The Mysteries of Samothrace were open to all: men and women, freedmen, and slaves, poor, and wealthy, commoners and royalty. As the Mysteries’ prestige grew, the authorities attempted to include numerous mythological heroes to the list of initiates (Heracles, Cadmus, Orpheus, the Dioscuri, and every hero who sailed with Jason on the Argo). However, there was no single occasion or date for the initiation. Samothrace being an island in the middle of the Aegean Sea, initiation was possible only during the sailing season (April to November). Still, prospective initiates could attend the ceremony whenever during all these months.
Nevertheless, some occasions were more critical than others, and the festival in June seems to have been the most auspicious time to participate in the Mysteries. The Mysteries of Samothrace had no family of priests comparable to the Eumolpidae and Kerykes of Eleusis. Many natives spoke a form of Thracian, while others used Greek.
The sanctuary was located close to the city of Samothrace, so it is possible that the initiation began with a procession. The sanctuary entrance was in the east, like Eleusis, and there was an impressive Propylon that spanned the deep stream that formed the sanctuary’s boundary. Another similarity with the Eleusinian Mysteries was the initiates’ obligation to listen to a proclamation banning those whose hands were stained with blood. This was a time of great moral agony for the initiates, made even worse by a priest in the Roman period who asked them to declare the worst deed that they had ever committed. As soon as the initiates entered the sanctuary, they came to a circular space paved with flagstones and surrounded by a grandstand of five steps. This so-called Theatrical Circle is one of the oldest permanent structures in the sanctuary and was adorned with 22 statues (only the bases survive).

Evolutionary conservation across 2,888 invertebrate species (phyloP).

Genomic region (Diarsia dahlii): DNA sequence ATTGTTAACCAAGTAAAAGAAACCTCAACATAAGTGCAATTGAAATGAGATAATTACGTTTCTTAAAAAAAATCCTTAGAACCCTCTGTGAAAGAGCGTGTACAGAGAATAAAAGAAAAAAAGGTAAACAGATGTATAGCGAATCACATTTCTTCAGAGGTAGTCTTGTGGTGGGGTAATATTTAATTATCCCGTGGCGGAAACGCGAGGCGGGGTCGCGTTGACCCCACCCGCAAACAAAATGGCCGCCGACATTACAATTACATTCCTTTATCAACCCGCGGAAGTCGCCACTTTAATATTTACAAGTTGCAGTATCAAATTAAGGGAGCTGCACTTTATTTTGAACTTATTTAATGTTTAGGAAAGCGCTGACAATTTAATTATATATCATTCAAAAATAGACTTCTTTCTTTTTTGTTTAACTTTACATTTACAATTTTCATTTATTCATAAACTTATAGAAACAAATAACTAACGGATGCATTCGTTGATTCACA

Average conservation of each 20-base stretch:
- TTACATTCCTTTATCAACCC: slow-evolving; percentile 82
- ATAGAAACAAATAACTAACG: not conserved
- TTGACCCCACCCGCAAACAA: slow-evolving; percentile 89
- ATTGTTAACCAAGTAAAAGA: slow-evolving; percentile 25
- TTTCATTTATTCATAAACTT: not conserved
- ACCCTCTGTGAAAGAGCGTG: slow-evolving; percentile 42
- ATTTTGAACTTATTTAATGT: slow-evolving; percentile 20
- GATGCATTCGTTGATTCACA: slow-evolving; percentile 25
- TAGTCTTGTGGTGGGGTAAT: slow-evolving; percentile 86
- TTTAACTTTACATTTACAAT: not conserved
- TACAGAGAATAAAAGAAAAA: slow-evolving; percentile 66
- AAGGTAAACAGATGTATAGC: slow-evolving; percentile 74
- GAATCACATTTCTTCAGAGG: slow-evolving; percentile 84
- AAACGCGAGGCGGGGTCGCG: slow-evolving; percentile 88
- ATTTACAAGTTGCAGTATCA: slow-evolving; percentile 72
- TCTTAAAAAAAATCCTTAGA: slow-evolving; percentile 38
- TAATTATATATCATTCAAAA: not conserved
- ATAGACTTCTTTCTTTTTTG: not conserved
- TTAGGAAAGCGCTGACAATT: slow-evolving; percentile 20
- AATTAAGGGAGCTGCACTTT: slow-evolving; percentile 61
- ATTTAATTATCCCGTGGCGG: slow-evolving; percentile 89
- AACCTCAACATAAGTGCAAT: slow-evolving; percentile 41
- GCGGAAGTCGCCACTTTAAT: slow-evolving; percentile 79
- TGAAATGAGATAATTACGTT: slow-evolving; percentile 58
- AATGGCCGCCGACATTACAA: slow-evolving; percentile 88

The sacrifices that were such an indispensable part of ancient Greek mysteries took place in the Hall of Choral Dancers; a large, enclosed building decorated with a frieze depicting 900 dancing maidens. The preferred victim was a ram, while libations played a prominent role in the initiation rites. The initiates either brought a bowl or received one from the priests. Thousands of sherds discovered during the site’s excavation serve as a lively reminder of the libations that took place in this magnificent hall.
In Eleusis, the actual initiation took place in the Telesterion. There must have been a building for the initiation in Samothrace, but we do not know which building served this purpose. Unfortunately, archaeologists have been unable to find any trace of the two famous “masculine images [naked men] of bronze before the doors” of the initiation building described by Varro, who visited the island in 67 BCE. According to Hippolytus, “the statues mentioned above are images of the primal man and of the regenerated, spiritual man who is in every respect consubstantial with that man”. The initiates entered the building at night, carrying torches or lamps. There is no information on what happened once they were inside the hall. All we know is that ecstatic dances followed the initiation. The fourth-century historian Ephoros mentions a search for Harmonia as part of the Mysteries (Cadmus kidnapped her when he sailed past the island).